Follow this link to register and find out more information about the retreat schedule, speaker and hotel.

 

MEET THE MARRIAGE KILLER

The Wall Street Journal had a good article by Elizabeth Bernstein, on the subject of nagging entitled “Meet the Marriage Killer”.  The author wrote,”It’s more common than adultery and potentially as toxic, so why is it so hard to stop nagging?”

The article which is not written from a Christian perspective, has some helpful thoughts on why we nag and what to do differently. It should not be difficult for a believer to see how basic biblical principles can further strengthen the suggestions the author’s suggestions. You can read it here.

WikiLeaks, Should We Have An Opinion?

One of the biggest current news stories is the “WikiLeaks” publication of over 250,000 confidential U.S. State Department documents.  Much of the information is not secret information as much as it is private information. Many people are appalled, while others defend their right to print this material.


All of this provides endless fodder for cable news networks.  But does it have any biblical dimension?  Is there a Christian perspective?  Although you will not find WikiLeaks in your concordance, the Bible does give clear statements on communication, which is the heart of this news story.  What are biblical concerns and principles in the area of communication and the sharing of information?


There are times to make private information public.  For example, when a church member knowingly violates Biblical truth and refuses to accept the correction of leadership, Matthew 18:15-17 says other members of the church should be informed so an appropriate corporate response can be made.


When we do make private truth a public matter, our purpose should follow God’s agenda.  II Corinthians 5:17-20 describes that agenda in terms of “reconciliation”; which is the restoration of sinful men to a holy God through Christ’s payment for sin.  When our communication is truly for the purpose of holding someone accountable (as WikiLeaks claims), we should follow God’s method, which according to Ephesians 4:15 is to “speak the truth in love”.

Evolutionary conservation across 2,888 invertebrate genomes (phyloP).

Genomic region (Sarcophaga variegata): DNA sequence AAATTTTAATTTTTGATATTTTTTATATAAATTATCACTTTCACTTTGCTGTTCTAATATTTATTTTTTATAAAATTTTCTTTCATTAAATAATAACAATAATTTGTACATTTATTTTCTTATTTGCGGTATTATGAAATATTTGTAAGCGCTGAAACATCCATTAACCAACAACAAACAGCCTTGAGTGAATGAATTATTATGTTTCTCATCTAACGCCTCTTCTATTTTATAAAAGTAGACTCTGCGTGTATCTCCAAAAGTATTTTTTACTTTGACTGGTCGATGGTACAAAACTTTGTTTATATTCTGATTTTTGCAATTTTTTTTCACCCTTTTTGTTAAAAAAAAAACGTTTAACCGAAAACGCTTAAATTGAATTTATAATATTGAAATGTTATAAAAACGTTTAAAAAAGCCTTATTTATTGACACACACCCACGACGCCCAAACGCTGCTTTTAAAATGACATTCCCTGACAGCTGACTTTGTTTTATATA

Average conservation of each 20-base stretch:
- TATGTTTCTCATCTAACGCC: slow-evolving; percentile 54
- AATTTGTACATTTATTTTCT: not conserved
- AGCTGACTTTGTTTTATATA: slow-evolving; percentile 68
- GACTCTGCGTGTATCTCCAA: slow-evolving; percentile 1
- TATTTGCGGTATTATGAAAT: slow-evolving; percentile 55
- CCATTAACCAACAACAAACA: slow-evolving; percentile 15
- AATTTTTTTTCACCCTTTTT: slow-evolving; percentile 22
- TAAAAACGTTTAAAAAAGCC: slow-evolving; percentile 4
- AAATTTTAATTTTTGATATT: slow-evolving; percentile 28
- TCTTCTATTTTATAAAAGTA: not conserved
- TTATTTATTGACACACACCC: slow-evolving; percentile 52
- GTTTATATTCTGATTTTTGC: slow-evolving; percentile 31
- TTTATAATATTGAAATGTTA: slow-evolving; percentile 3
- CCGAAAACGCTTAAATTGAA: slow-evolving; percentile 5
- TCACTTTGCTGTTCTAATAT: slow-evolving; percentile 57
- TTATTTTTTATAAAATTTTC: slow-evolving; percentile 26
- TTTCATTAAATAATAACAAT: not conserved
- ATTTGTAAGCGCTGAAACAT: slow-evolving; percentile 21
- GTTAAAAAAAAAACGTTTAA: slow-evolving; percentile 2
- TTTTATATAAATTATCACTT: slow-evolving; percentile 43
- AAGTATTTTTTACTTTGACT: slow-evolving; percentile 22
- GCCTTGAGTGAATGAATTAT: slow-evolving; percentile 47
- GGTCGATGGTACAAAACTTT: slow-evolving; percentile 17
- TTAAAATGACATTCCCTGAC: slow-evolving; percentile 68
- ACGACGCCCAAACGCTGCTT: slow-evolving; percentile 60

The Bible contains many warnings about improper speech.  Ephesians 4:29 “Let no corrupting talk come out of your mouths, but only such as is good for building up, as fits the occasion, that it may give grace to those who hear”.  I Timothy 6:4 warns us against those whose speech “has an unhealthy craving for controversy and for quarrels”.  In II Timothy 1:13 Paul instructs us to “follow the pattern of the sound words that you have heard from me, in the faith and love that are in Christ Jesus”.


On their website, WikiLeaks says its purpose is to “publish material of ethical, political and historical significance”.  This sounds noble, however in reality they have spread information that they know will tear down and embarrass. When we survey the biblical principles that should guide our communication, we find that these are not God honoring forms of communication.


Of course WikiLeaks has expressed no desire to be God honoring or to submit to Biblical rule. My purpose is to present a warning against the misuse of communication by Christians who do claim to follow biblical rule.  Do we reveal private information that fulfills our purposes, at the expense of others?  Do we say things about people that tear them down in the minds of our listeners?  Does our conversation have an “unhealthy craving” for “quarrel” and “controversy”?


And we must not forget our listening!  This may be our greatest area of misusing communication. Are we active listeners or readers of Internet sites, gossip magazines and TV shows etc., which feature communication that clearly seeks to put down, tear down and embarrass?  If your first reaction to this blog is to brush away any thought of self-examination, because listening to “celebrity dirt” is so common – – when did Christ ever call us to be common people?